IN GIVING me this gig, the Chief said, "The Volvo XC70 is the modern soccer mom's ride," hoping that an appeal to my maternal instinct would make me accept. But my nine-year-old boy doesn't play soccer. And I don't do carpool. So this poorly disguised selling point landed at my feet like a successfully dodged bouquet toss.
However, test-driving a luxury car - which I can afford only if I swap freelance writing for congressman-mistressing - did have its appeal. And after two days in the Swede's company, I was ready to consider a career shift.
The XC70 has been called many names - "crossover vehicle," "off-roader-flavored wagon," "family adventure vehicle," "SUV lite," "sport-utility estate," and, of course, by its maker's own coinage, "cross-country all-wheel drive." So what makes this wagon part-luxury ride, part-mommy mobile, and part-workhorse?
First of all, there's the size.
There was enough room for a cozy five-girl, five-day road trip, the boot filled with overnight bags crammed with ten days' worth of clothes, kikay kits, and hair planchas. For this particular overnight test drive, though, it was just me behind the wheel and the better half riding shotgun, with the second-row backrests facedown to accommodate two mountain bikes (no disassembly needed!) and an ice chest that could fit 12 six-packs.
But with this great size came none of the heft. I've heard friends with giant SUVs complain about hauling heavy ass through EDSA - how laborious it was for their barge-like transports to evade a maniacal taxi or weave ahead of a geriatric-driven tricycle. Parking for them was as painful as squeezing birthing hips into a snazzy pair of skinny jeans.
The XC70, despite its emulated SUV traits, was almost as nimble as a feisty pint-sized sedan, snaking in and out of corners and car sandwiches on command with only the most negligible nano-second delay. For something with considerable weight onboard, it didn't at all feel heavy on the road. The drive from Manila to Tagaytay's Discover Suites was a comfy one.
I tire easily on long road trips, especially those peppered with sporadic bouts of traffic jams - like those en route to the deep south. But the seat's lumbar support made it feel like I was driving from an ergonomic La-Z-Boy. And unlike testosterone-ridden machines built purely for rugged terrain, the XC70's four-wheel-drive system eased through rough roads without my having to flick a switch, and gave me full control when I trod on gravel and mud-slushed grass in and around Tagaytay.
Then, there's the height.
The XC70's higher ground clearance meant that I'd be spared the male-driver WTF stare that I used to get whenever the bumper of my own rickety sedan would scrape pavement while negotiating a steep incline. I did relish the absence of "the pinball machine," which is what I call road debris clattering in my undercarriage. With the XC70's height and sound isolation, the bustling scene of espasol hawkers and Santacruzan onlookers outside played like a Lino Brocka film on mute.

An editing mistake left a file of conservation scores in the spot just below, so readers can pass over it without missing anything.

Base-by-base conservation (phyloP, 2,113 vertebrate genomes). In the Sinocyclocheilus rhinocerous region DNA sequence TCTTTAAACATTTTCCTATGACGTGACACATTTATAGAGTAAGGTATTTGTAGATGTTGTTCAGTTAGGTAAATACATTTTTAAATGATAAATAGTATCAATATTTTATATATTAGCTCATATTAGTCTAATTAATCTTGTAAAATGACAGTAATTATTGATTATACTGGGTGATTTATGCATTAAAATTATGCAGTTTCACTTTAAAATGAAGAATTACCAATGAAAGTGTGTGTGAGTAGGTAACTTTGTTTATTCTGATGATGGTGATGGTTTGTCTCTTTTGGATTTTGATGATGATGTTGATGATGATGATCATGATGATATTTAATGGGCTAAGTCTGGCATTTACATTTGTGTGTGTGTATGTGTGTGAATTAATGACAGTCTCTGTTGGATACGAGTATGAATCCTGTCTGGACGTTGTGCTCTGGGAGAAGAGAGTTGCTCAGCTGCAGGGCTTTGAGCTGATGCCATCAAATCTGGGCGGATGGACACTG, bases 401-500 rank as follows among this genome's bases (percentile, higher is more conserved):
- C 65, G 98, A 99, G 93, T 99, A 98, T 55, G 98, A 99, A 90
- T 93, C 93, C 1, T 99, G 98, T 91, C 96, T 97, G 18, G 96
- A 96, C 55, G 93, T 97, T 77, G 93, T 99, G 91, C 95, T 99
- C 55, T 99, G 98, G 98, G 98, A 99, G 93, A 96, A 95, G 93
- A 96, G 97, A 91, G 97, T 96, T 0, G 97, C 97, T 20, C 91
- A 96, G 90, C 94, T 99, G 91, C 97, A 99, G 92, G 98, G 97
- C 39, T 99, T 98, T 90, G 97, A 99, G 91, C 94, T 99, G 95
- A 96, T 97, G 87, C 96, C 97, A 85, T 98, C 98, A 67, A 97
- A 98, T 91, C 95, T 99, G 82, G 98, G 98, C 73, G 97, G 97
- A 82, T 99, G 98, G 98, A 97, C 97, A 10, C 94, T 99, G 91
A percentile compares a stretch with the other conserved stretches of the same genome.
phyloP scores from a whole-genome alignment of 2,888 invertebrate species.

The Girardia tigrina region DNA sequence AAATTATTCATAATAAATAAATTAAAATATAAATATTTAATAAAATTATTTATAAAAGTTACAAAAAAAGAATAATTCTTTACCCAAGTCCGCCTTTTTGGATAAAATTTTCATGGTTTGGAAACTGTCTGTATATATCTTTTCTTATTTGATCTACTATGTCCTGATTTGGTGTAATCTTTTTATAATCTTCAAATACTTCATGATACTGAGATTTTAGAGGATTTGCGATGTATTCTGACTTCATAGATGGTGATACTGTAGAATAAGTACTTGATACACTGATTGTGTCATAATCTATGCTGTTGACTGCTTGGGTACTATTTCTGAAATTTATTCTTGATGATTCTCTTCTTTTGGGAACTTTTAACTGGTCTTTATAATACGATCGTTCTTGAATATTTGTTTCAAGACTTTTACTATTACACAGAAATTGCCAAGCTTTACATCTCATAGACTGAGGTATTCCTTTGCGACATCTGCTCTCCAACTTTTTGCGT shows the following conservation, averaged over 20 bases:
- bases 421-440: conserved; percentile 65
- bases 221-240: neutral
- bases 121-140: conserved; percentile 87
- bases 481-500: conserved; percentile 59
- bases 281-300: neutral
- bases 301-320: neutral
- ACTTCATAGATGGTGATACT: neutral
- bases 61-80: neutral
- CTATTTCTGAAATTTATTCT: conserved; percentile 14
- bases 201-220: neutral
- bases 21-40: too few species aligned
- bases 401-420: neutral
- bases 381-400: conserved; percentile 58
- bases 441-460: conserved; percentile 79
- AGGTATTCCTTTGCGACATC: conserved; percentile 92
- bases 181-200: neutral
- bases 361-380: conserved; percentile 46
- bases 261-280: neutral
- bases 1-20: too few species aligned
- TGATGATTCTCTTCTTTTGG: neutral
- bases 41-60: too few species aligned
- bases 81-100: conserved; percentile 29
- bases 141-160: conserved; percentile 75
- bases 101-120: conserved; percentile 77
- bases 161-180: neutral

Those extra inches off the ground didn't seem to exceed the need for safe speeding, though. I didn't feel the slightest waddle in my sudden turns at 120kph.
Inside, there was easy-enough access to the knobs, gauges and controls, as if this were a big car made for a little lady. Multiple sound alerts go off naggingly in true Jewish mother form over the littlest infractions - backing up a wee too close to the parking wall, not being strapped to the seats, or getting lulled on a long smooth road into tailing the car ahead a tad too closely. Of course, you can turn off the driver alert controls, but then that would be like paying for a cheeseburger and leaving out the cheese. A Volvo simply isn't one without the safety overkill.
But despite my slight annoyance over every little beep betraying the fact that I wasn't the most cautious of drivers, I was happy to see airbags also tucked unobtrusively at the sides of the car in addition to those hidden in the usual anterior part of the cabin. Volvo also claims that these side airbags extend far and low enough to protect kids riding at the back.
The Volvo brochure mentioned an anti-intruder alert via an interior heartbeat sensor, but I wasn't about to leave the pricey car unlocked in the middle of a parking lot in carnap-infamous Quezon City as bait just to see if it worked.
I did get around to testing two safety highlights: the Hill Descent Control and the power-operated tailgate force sensor. I headed out to Talisay where there was a steep, long, narrow, and just-rained-on hillside that spiraled down to the banks of Taal Lake at an incline reminiscent of a roller coaster before the plunge. With the push of the HDC button, I kept my hands firmly on the wheel then slowly lifted my feet off the gas and brake pedals. And yes, the car did roll, and sometimes ebbed and flowed, steadily and with nary a jerk or skid, auto-piloting safely until we reached level ground. The moment called for a celebratory cold drink. And so I popped the tailgate open, and put my hand on a part of the trunk that ensured I could never again pick my nose with two hands if the purported tailgate force sensor didn't come through. Which it did, bless those Swedes.
The Chief was right: The XC70 is the modern soccer mom's van. And so what? Some of us don't really give a hoot about equal opportunity on a genderless highway because we've got places to go and no time for a pissing contest. Some of us just want to get from point A to B with as much capability as the next off-roader - without having to waste perfectly good underwear by bra-burning every damn step of the way.